*The following is part of a series of blog posts researched and written by Mark Clardy, SRM Docent and independent scholar.*

Soundtrack of the American West

The Artist’s Playlists

Frederic S. Remington’s Playlist


An Anglo man sits on a white horse in a rocky, barren landscape under a blue sky.

Self-Portrait On A Horse | Frederic Remington | c. 1890 | Oil on canvas | 29.1875 x 19.375 inches

Frederic S. Remington, At Work


Remington stayed up-to-date with currently popular music; after all, his home wasn’t far from New York City and Tin Pan Alley.  So for him, painting was not a silent activity, and visitors to his studio commented on his vocal accompaniment while he painted.  Mary Burke, former Director of the SRM, brought the following quote to my attention:


He could concentrate under any circumstance. When he painted on vacation, the people near him said they ‘thought we would go mad’ while ‘he’d sit cross-legged painting, diddling his free foot up and down, up and down, and whistling, whistling, whistling’…

In Taos, New Mexico he told European-trained Bert Phillips how to add dash to a picture.  He hummed fast popular music and painted in timed strokes. Tum tiddy tum tum was stroke dab dab stroke stroke.”  (Harold Samuels, Peggy Samuels, Joan Samuels, & Daniel Fabian, Techniques of the Artists of the American West.  1992, p. 176, 177.)


John Ermine’s Singing Lieutenant


sheet music cover

“Billy Barlow” image, courtesy Lester S. Levy Sheet Music Collection, The Sheridan Libraries, Johns Hopkins University

Billy Barlow” was published by George Endicott in 1836, and was billed as “a comic ballad, as sung by JACK REEVE, with UNBOUNDED APPLAUSE.”  There are many songs in the British and Australian traditions about a ragged scamp called Billy Barlow.  This American version was published in New York in 1836 (from the Lester S. Levy sheet music collection, Johns Hopkins University).  Later versions circulated during the Civil War and afterwards in minstrel shows.  Although it is described as a comic minstrel song, there is an undeniable pathos lying beneath the lyrics which is supported by the music.  In modern terms, we might say that the song describes how the homeless population survived in the Victorian Era and the Gilded Age.


The tune is quite catchy.  At least, Frederic Remington appears to have thought so. He has Lieutenant Shockley sing the song in his book John Ermine of the Yellowstone (1902, p. 181):


“There is no champagne like the air of the high plains before the sun burns the bubble out of it,” proclaimed Shockley, who was young and without any of the saddle or collar marks of life; “and to see these beautiful women riding along – say, Harding, if I get off this horse I’ll set this prairie on fire,” and he burst into an old song: –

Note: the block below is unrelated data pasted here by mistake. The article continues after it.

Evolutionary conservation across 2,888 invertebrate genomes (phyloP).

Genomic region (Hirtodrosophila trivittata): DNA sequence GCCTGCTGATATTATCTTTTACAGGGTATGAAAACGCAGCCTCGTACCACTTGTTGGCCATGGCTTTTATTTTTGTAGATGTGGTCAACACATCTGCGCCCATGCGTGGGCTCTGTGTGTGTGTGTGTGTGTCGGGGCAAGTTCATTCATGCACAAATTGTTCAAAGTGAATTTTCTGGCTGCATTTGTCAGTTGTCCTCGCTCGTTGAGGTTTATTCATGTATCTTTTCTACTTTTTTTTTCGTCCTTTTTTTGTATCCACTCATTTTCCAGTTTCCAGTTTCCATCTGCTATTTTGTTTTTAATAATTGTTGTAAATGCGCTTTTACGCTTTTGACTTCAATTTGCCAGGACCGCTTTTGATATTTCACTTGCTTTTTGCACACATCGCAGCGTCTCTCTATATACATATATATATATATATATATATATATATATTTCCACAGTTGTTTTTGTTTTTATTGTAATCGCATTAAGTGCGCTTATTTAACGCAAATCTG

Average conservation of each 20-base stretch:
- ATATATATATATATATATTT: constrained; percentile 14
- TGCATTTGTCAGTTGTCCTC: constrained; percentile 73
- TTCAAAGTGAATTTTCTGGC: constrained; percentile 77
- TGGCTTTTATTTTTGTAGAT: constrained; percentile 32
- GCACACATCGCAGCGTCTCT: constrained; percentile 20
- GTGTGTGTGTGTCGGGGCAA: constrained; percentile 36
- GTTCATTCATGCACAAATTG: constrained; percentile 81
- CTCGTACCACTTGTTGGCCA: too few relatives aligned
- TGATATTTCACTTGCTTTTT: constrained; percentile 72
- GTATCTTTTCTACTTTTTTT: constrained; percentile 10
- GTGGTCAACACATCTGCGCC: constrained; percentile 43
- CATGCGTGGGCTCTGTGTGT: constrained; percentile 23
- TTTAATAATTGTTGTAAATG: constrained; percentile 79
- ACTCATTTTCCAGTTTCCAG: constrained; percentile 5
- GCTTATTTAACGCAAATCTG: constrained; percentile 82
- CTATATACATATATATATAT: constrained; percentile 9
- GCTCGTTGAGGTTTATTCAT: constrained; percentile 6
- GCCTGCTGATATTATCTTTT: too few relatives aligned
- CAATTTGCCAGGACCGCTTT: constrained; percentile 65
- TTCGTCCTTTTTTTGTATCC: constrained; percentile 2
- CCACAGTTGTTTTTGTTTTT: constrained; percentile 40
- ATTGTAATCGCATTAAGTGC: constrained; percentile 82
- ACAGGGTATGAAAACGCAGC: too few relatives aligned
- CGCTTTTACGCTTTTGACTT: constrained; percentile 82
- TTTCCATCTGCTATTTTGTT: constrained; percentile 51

“Now, ladies, good-by to each kind, gentle soul,

Though me coat it is ragged, me heart it is whole;

There’s one sitting yonder I think wants a beau,

Let her come to the arms of young Billy Barlow.”


There is no indication that the song was included in the 1903 Broadway production of John Ermine.  His lyrics, above, differ slightly from the actual 1836 verse:


O dear but I’m tired of this kind of life.

I wish in my soul I could find a good wife;

If there’s any young Lady here, in want of a beau,

Let her fly to the arms of sweet Billy Barlow.

O dear raggedy O, Let her fly to the arms of sweet Billy Barlow.


Comin’ Thro’ a Craze

a group of four rowdy mounted cowboys pointing their pistols into the air

Coming Through the Rye | Frederic Remington (1861-1909) | Copyrighted October 8, 1902 | Roman Bronze Works cast #1, 1902 | Private Collection


sheet music coverComin’ Thro’ the Rye” is a traditional Scottish song written by (or attributed to) Robert Burns in 1782.  Its overtly sensual lyrics about a wet girl walking in a field of rye are set to the Scottish melody “Comin’ Frae the Town”.  The arrangement here by William Dressler is from 1851.


The phrase “comin’ thro’ the rye” enjoyed a “wink-wink, nudge-nudge” kind of popularity through the 1800s and into the twentieth century (Monty Python, anyone? Say no more.)  It became a meme, a Victorian metaphor for a plein air tryst, a lovers’ rendezvous with a ‘steam’ setting somewhere between sentimentally romantic and erotic.


The phrase popped up everywhere:  in literature, art, music, and stage – always with the romantic/erotic connotation.  Ellen Buckingham Mathews (1853–1920, pen name: Helen B. Mathers) wrote a novel by the same name in 1875 based on her personal romantic experiences, with several subsequent editions.  Daniel Ridgway Knight, an artist whose paintings are almost entirely of young farm women in the countryside, used the name for a painting in the mid-1890s.  George Boughton and Jerome Thompson were also prominent American painters in the mid-1800s with paintings named “Comin’ Thro’ the Rye”.  (Clara Erskine Clement Waters, Artists of the Nineteenth Century and Their Works, 1884.)


Several musical plays titled “Comin’ Thro’ the Rye” were produced on Broadway in the early 1900s.  The earliest was in 1901 with the song “I Think It Must Be Love”.  George V. Hobart had 34 performances of his “Comin’ Thro’ the Rye” in 1906 at the Herald Square Theater on Broadway; one of the songs was “I Love You Because You Are You”.  Hobart sued Will J. Block for infringement for his 1906 production starring Stella Mayhew at Garrick Theatre in Chicago (example songs:  “You’re An Indian”, “I Guess I’ll Take the Train Back Home”, “I Know a Girl Like You”).  The next year, the Rorke Co. play featured Sallie Stembler (example song:  “Any Time, Any Place, Any Way”).


Tin Pan Alley cashed in on the phrase, as well.  Harry Von Tilzer published his “most beautiful ballad” in 1902, a sentimental song titled “When Kate and I were Coming Thro’ the Rye”, in keeping with the lovers-in-a-field theme.


This may have caused an overload of romantic sentimentality for Remington in 1902, so it was time for something completely different.  He had two earlier illustrations of cowboys on horseback rampaging through town, pistols blazing.  One was called “Dissolute Cow-Punchers” (Century Magazine, October 1888, 36(6):836) and the other, “Cow-boys Coming to Town for Christmas” (Harper’s Weekly, December 1889, 33(1722):1016-1017).  Inspired by these raucous images, he designed a new sculpture of carousing cow punchers.  By November 1902, he had settled on the intentionally ironic name Comin’ Thro’ the Rye.  Remington’s new sculpture could have been his answer to the romantic nonsense symbolized by its name.  It was perfect.